Suspicions are growing that President Barack Obama presides over a White House culture that’s more like Animal House than The West Wing, with criticisms coming from Lefty bloggers and women’s advocates after Obama hosted a basketball game that included no females playing. The administration makes no secret that the Commander-in-Chief is a dude’s dude: since taking office, he’s shown on ESPN that he has a network analyst’s knowledge of college hoops; showed his chops on weekends at the golf course; thrown back suds during a much-ballyhooed “beer summit;” and indicated a preference for adopting a “big rambunctious dog,” rather than a “girlie dog” (remember, too, that this is a U.S. chief executive who brags that he has in place the “best basketball-playing cabinet in American history”). And, he oversees a White House that’s crammed with fist-bumping young aides who refer to each other as “dude,” not to mention highly-charged personalities like chief of staff Rahm Emanuel (well-known in D.C. for his use of “four-letter” euphemisms), economic adviser Larry Summers (who, while president of Harvard University in 2005, got into hot water when he said that innate differences between the sexes might explain why fewer women succeed in math and science careers), and press secretary Robert Gibbs, whose preferred metaphors relate to sports.
The cry of “foul!” over the president’s all-male B-ball game is a concern in an administration that has struggled with the image that the president’s inner circle is a boys’ club, and that the chief executive is spends too much time in all-male company— not only when playing sports, but also when engaged in policy decisions. And although Obama has appointed women to fill high-profile jobs (including Hillary Rodham Clinton as Secretary of State, and senior adviser Valerie Jarrett, one of the president’s closest confidantes), women close to the West Wing have complained that his female advisers aren’t as visible as their male colleagues, and possibly not as influential. Dee Dee Myers, a former press secretary to Bill Clinton, said, “Women are Obama’s base, and they don’t seem to have enough people who look like the base inside of their own inner circle.”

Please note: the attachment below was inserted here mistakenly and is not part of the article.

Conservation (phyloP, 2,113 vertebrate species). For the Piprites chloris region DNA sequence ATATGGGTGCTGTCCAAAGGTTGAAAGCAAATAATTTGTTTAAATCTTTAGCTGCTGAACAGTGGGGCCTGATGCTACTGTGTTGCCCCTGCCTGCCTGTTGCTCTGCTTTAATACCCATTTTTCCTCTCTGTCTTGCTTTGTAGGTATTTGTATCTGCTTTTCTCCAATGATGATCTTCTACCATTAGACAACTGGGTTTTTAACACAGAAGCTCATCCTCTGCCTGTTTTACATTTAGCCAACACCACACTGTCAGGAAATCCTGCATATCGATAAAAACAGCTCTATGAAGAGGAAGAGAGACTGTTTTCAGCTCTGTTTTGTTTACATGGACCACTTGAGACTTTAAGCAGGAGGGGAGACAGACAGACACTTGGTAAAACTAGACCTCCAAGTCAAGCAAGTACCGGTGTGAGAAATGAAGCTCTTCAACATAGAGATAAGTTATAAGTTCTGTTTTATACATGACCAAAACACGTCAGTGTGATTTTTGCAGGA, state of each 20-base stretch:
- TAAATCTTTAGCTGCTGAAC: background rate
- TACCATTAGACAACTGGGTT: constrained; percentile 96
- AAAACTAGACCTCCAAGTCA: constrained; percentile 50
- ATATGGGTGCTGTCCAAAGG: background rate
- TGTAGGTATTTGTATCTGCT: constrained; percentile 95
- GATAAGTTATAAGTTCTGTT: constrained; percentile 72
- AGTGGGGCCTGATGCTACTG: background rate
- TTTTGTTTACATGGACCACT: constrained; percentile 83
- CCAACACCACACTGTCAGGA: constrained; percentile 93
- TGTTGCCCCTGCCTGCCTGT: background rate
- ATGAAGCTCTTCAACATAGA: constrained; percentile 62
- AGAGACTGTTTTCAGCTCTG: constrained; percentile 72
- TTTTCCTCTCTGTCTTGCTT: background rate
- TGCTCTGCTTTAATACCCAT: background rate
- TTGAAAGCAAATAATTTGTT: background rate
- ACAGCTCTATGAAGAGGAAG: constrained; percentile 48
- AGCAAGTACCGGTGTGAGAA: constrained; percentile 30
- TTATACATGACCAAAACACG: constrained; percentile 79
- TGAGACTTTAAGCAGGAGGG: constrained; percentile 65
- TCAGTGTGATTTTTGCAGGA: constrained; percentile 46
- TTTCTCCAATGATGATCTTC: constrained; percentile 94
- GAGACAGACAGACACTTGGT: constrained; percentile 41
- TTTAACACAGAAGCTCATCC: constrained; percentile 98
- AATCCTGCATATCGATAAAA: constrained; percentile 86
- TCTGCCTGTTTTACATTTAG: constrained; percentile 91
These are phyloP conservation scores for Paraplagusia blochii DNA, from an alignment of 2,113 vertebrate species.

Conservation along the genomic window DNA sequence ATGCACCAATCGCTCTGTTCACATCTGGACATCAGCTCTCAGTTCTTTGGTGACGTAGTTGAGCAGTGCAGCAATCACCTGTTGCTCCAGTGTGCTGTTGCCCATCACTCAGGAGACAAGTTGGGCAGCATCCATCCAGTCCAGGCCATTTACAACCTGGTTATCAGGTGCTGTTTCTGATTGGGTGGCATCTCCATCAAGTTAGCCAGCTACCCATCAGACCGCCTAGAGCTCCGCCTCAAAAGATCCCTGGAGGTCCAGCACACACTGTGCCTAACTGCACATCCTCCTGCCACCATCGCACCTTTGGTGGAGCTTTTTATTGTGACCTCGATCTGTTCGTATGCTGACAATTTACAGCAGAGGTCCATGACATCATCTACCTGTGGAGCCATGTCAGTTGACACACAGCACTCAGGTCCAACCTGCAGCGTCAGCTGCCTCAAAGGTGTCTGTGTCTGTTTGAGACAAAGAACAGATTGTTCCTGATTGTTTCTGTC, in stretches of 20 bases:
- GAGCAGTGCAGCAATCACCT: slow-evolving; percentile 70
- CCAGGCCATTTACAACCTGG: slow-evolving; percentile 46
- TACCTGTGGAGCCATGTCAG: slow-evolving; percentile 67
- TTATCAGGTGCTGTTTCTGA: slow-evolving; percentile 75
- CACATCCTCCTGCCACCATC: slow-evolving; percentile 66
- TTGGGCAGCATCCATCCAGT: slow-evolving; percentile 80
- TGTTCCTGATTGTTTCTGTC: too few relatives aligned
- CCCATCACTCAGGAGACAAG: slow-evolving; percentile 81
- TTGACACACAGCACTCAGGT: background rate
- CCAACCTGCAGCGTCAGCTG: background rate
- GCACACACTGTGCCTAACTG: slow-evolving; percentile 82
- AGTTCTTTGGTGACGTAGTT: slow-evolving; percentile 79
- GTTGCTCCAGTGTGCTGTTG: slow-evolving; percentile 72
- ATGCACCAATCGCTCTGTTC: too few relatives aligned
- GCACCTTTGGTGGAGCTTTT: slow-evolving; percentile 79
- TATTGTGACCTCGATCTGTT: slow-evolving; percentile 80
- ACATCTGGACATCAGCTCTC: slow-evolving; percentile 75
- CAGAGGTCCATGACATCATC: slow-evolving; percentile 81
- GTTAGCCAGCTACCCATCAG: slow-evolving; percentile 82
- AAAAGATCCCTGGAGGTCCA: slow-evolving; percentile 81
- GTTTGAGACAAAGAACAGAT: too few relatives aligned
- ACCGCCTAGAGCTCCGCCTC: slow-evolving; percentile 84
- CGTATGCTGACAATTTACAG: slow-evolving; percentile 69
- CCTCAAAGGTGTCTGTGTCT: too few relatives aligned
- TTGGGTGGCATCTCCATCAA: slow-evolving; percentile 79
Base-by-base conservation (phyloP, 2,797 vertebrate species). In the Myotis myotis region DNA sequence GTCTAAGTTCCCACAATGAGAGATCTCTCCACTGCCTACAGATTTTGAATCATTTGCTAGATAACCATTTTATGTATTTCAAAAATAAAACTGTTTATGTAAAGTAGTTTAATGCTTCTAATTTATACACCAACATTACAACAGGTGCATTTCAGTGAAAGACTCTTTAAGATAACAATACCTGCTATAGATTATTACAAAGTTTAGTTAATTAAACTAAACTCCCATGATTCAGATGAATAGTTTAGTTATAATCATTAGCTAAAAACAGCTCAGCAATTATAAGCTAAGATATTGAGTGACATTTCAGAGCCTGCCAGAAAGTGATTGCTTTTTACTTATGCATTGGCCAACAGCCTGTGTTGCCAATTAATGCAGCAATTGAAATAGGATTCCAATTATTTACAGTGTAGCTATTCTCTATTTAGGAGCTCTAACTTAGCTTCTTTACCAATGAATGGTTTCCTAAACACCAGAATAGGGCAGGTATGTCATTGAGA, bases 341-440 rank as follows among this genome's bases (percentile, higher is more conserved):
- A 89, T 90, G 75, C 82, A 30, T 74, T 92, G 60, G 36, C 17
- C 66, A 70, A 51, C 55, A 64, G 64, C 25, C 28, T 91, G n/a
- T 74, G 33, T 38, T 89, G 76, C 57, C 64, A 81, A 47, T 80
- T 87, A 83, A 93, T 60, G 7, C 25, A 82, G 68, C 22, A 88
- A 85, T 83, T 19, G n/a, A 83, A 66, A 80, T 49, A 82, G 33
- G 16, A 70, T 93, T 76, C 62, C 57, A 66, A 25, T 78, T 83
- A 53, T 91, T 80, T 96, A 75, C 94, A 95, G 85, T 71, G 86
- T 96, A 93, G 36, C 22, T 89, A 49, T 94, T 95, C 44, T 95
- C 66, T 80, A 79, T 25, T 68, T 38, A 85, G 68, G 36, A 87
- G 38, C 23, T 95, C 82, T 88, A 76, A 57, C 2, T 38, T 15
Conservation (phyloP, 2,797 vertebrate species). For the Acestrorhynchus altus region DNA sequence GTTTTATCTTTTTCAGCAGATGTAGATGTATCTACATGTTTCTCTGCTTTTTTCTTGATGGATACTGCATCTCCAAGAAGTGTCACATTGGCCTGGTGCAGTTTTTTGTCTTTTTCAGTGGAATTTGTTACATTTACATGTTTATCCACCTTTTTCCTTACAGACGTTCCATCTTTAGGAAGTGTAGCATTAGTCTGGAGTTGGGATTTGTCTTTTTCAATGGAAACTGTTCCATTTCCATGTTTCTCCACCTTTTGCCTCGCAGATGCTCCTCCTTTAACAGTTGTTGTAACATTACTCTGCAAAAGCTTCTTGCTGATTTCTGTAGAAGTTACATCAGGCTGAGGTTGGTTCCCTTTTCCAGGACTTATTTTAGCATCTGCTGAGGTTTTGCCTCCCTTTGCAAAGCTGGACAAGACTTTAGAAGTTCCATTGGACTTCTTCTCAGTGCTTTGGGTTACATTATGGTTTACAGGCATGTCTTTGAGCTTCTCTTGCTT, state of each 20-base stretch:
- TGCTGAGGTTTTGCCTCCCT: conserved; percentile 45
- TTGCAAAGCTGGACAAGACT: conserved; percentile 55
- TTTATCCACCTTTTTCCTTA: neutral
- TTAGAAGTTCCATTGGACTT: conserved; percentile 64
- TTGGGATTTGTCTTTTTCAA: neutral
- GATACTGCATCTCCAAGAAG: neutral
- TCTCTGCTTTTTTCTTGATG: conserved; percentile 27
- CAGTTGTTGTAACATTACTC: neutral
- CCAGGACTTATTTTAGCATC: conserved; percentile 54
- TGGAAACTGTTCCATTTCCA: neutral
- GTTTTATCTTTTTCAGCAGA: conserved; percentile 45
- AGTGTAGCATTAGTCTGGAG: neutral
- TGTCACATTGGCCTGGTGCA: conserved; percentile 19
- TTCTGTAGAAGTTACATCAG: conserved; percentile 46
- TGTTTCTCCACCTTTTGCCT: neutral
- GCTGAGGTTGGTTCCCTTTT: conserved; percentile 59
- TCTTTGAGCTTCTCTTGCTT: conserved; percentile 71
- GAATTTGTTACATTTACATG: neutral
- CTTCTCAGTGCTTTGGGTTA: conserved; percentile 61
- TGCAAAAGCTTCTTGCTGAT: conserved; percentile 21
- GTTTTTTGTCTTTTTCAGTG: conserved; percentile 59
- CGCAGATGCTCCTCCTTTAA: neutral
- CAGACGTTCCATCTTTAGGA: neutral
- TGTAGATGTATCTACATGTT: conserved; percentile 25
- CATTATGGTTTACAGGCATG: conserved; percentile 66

Obama, during an interview on NBC, called the basketball ruckus “bunk,” noting that players were picked from participants in a regular Congressional game and that those invited to play were reviewed by female White House staffers. Said Obama, “I don’t think it sends any kind of message or signal whatsoever.” He also points out that at home, he’s surrounded by strong females (and that he’s the only non-canine male). Adviser Jarrett also rejects the idea that the West Wing is overrun by the Y-Chromosome set, saying that it’s “a Washington perception that has nothing to do with the reality on the ground.” In addition to Clinton at State, Jarrett points to other prominent women appointed to high posts, including six other cabinet-level officials, domestic policy adviser Melody Barnes, Supreme Court Associate Justice Sonia Sotomayor, and health care czar Nancy-Ann DeParle. And personnel records indicate there is a 50-50 gender split among White House employees. Critics however, say that certain administration jobs — notably in national security and economics — are the purview of men. Obama’s closest advisors include the aforementioned Emanuel and Gibbs, as well as senior adviser David Axelrod (who are collectively known to some female White House staffers as “The Boys”).
Obama (who, in addition to hoops and golf, also reads comic books and is a fan of Star Trek) is certainly not the first president to give off a “guy vibe.” President Ronald Reagan was a horseman who enjoyed doing physical work at his California ranch. He was followed by George H.W. Bush, who cultivated an image of a pork-rind eating, horseshoe-tossing Texan (forgetting his Connecticut and Kennebunkport pedigree). Then came cigar-smoking, Big Mac-pounding Bill Clinton, and sagebrush-clearing, mountain bike-riding George W. Bush. Mark McKinnon, a media adviser to President Bush-43, said, “We see them as president but know they can also shoot hoops and put the hammer down on a chain ring, which makes them more accessible, normal and likable.” And other women in the Obama administration say that discussions of White House culture should also account for the long dominion of men in politics – a situation that is still changing but is now more inclusive than ever before.